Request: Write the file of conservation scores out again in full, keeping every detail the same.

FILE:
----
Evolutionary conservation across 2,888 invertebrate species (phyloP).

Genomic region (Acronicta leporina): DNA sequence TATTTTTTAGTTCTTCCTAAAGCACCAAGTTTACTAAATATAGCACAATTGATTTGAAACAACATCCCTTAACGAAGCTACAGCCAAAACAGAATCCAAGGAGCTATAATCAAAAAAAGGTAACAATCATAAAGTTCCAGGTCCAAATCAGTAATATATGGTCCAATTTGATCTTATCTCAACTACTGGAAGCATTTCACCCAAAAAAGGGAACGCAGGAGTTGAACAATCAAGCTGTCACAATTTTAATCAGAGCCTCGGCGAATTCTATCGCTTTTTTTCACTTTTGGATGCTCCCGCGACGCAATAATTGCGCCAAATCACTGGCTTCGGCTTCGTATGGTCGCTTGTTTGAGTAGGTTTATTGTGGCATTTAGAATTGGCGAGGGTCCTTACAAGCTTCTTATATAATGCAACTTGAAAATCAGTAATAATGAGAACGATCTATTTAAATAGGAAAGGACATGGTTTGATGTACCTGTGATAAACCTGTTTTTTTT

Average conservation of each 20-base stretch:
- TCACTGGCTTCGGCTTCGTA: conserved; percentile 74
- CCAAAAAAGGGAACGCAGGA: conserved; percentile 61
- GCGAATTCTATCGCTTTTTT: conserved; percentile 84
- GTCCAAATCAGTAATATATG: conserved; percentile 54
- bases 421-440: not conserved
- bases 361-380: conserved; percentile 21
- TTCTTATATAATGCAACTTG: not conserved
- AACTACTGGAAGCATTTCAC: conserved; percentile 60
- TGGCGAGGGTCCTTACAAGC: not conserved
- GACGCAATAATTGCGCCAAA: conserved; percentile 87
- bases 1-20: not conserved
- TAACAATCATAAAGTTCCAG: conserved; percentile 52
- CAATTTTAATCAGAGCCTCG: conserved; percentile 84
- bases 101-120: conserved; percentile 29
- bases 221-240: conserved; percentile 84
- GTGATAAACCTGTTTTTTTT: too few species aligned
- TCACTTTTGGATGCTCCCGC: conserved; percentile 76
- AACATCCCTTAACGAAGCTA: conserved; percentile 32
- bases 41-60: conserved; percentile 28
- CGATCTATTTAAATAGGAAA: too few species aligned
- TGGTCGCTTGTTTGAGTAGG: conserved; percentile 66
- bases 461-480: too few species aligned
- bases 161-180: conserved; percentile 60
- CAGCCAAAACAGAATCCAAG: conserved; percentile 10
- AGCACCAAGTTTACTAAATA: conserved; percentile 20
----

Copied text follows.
Evolutionary conservation across 2,888 invertebrate species (phyloP).

Genomic region (Acronicta leporina): DNA sequence TATTTTTTAGTTCTTCCTAAAGCACCAAGTTTACTAAATATAGCACAATTGATTTGAAACAACATCCCTTAACGAAGCTACAGCCAAAACAGAATCCAAGGAGCTATAATCAAAAAAAGGTAACAATCATAAAGTTCCAGGTCCAAATCAGTAATATATGGTCCAATTTGATCTTATCTCAACTACTGGAAGCATTTCACCCAAAAAAGGGAACGCAGGAGTTGAACAATCAAGCTGTCACAATTTTAATCAGAGCCTCGGCGAATTCTATCGCTTTTTTTCACTTTTGGATGCTCCCGCGACGCAATAATTGCGCCAAATCACTGGCTTCGGCTTCGTATGGTCGCTTGTTTGAGTAGGTTTATTGTGGCATTTAGAATTGGCGAGGGTCCTTACAAGCTTCTTATATAATGCAACTTGAAAATCAGTAATAATGAGAACGATCTATTTAAATAGGAAAGGACATGGTTTGATGTACCTGTGATAAACCTGTTTTTTTT

Average conservation of each 20-base stretch:
- TCACTGGCTTCGGCTTCGTA: conserved; percentile 74
- CCAAAAAAGGGAACGCAGGA: conserved; percentile 61
- GCGAATTCTATCGCTTTTTT: conserved; percentile 84
- GTCCAAATCAGTAATATATG: conserved; percentile 54
- bases 421-440: not conserved
- bases 361-380: conserved; percentile 21
- TTCTTATATAATGCAACTTG: not conserved
- AACTACTGGAAGCATTTCAC: conserved; percentile 60
- TGGCGAGGGTCCTTACAAGC: not conserved
- GACGCAATAATTGCGCCAAA: conserved; percentile 87
- bases 1-20: not conserved
- TAACAATCATAAAGTTCCAG: conserved; percentile 52
- CAATTTTAATCAGAGCCTCG: conserved; percentile 84
- bases 101-120: conserved; percentile 29
- bases 221-240: conserved; percentile 84
- GTGATAAACCTGTTTTTTTT: too few species aligned
- TCACTTTTGGATGCTCCCGC: conserved; percentile 76
- AACATCCCTTAACGAAGCTA: conserved; percentile 32
- bases 41-60: conserved; percentile 28
- CGATCTATTTAAATAGGAAA: too few species aligned
- TGGTCGCTTGTTTGAGTAGG: conserved; percentile 66
- bases 461-480: too few species aligned
- bases 161-180: conserved; percentile 60
- CAGCCAAAACAGAATCCAAG: conserved; percentile 10
- AGCACCAAGTTTACTAAATA: conserved; percentile 20